Chris Malikah Basra: [00:08:49] Absolutely. And when we talk about STIs and unwanted teenage pregnancies, maybe how can we raise more awareness around unwanted pregnancies and all the baggage and all the emotional trauma that comes with it? How do you raise more awareness about it in the society?

Dr Niveditha Manokaran: [00:09:06] Right. Look, I think it’s multiple approach process, raising awareness. I mean, just sex education and then forgetting about it and then them going to a household which is extremely conservative, where parents don’t want to hear about the word sex, don’t want to talk about it, and things like that, doesn’t really then, you know, go hand in hand with the education that they received in, you know, school or college or whatever. So I’ve I feel it’s a team effort. There has to be a society that is accepting of it and a society that is actually supporting the youngsters through this. And the second most important thing in order to prevent all this is trust, you know, so if you don’t trust your children and if you don’t let your children know that it doesn’t matter, no matter what, you can come to me and no matter what, I’m going to support you through this. Then you’re not building the relationship with them then? Yeah. Then actually bringing that awareness and also preventing, you know, these kind of things becomes very difficult because even if there is a sexual assault, sexual abuse, if they feel like the parents may be upset, if I go and tell them that this has happened, or maybe they’ll tell us, this is why I tell you, don’t go outside the house after 6 p.m.

Dr Niveditha Manokaran: [00:10:24] or something like that. This is why I tell you, don’t wear, you know, shorts, clothes or don’t wear sleeveless. If you are going to be a parent, you know, that is conservative from a conservative background or culture and not ready to change or accept whatever that’s happening now, it’s difficult for that youngster to come and tell you if something has happened to them. So if we want to really stop, you know, all these things, there has to be a safe space. And that safe space cannot just be school. And the teachers talking about sex ed on one day, it definitely has to be home as well. Home has to be a safe space. It can’t be a space where you’re being scared that you’ll be judged. You know, if you go and tell them that something has happened to you or if you want to go and tell them I had unprotected sex, I think I might have something. I need to have an STI test. Where do I go? Those kind of help, those kind of support. If you feel like you’re not going to get that at home, if that’s not your safe space, then it’s really hard to bring on this to the entire society and community.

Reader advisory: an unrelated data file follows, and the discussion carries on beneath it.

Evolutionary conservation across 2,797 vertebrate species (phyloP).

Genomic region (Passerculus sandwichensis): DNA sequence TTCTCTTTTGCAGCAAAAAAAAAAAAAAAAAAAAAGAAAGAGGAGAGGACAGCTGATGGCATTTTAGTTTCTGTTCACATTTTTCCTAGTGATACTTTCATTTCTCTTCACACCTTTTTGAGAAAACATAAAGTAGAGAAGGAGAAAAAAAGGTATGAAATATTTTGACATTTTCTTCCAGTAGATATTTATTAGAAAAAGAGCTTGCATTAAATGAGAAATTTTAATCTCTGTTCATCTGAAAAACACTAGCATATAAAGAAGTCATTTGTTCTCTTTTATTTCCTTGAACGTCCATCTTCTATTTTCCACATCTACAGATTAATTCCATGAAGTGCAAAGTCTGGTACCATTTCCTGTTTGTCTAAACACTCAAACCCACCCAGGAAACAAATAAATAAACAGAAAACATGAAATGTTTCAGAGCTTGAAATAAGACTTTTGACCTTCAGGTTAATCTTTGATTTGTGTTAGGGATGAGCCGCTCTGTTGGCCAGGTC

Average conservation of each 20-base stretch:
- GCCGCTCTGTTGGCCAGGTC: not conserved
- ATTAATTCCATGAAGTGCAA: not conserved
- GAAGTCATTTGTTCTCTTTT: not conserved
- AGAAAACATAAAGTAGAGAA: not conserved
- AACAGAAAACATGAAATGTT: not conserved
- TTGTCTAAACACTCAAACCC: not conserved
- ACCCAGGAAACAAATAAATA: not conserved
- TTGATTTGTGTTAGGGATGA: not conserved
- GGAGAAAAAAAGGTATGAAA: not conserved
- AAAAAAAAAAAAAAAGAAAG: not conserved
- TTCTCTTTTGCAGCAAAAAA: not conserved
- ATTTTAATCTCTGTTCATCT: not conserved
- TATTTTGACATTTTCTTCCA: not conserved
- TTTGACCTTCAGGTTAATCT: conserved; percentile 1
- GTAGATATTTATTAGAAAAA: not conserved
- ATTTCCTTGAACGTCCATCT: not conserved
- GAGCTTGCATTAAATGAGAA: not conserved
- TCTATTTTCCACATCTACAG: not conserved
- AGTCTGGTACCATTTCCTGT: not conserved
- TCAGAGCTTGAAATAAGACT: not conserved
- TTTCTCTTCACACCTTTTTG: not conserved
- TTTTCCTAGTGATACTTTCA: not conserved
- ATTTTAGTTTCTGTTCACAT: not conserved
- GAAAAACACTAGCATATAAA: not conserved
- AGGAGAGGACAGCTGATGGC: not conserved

Dr Niveditha Manokaran: [00:11:26] So I feel like you said, sex education in school, I always believe should include parents as well. And I think that’s a big way, again, to go about doing this, because even like year five, year six, usually parents, as in, are invited to school sex education along with the kids. It just puts a better place because when we’re talking about consent, then the child is present, the teacher is present, but also the parent is present. So I guess everybody are kind of in a platform where we have to accept that sex could happen and sometimes it could be with or without consent and without consent is not okay. And the child also sees that the parent is also listening to all of this and is actually accepting of it. So if it were to happen or something like that, and if they’re not going to talk to the teacher, they know that the parent was sitting through this. And the parent also understands how this works and all of that. So I think creating that safe space for all youngsters is very important in order to bring change.

Chris Malikah Basra: [00:12:21] Absolutely. Totally, totally agree. But before we let you go, maybe one last question, not a question. I think I would just ask to kind of pick your brains about the message that you would like to share about, you know, resilience and grit to our community and our listeners.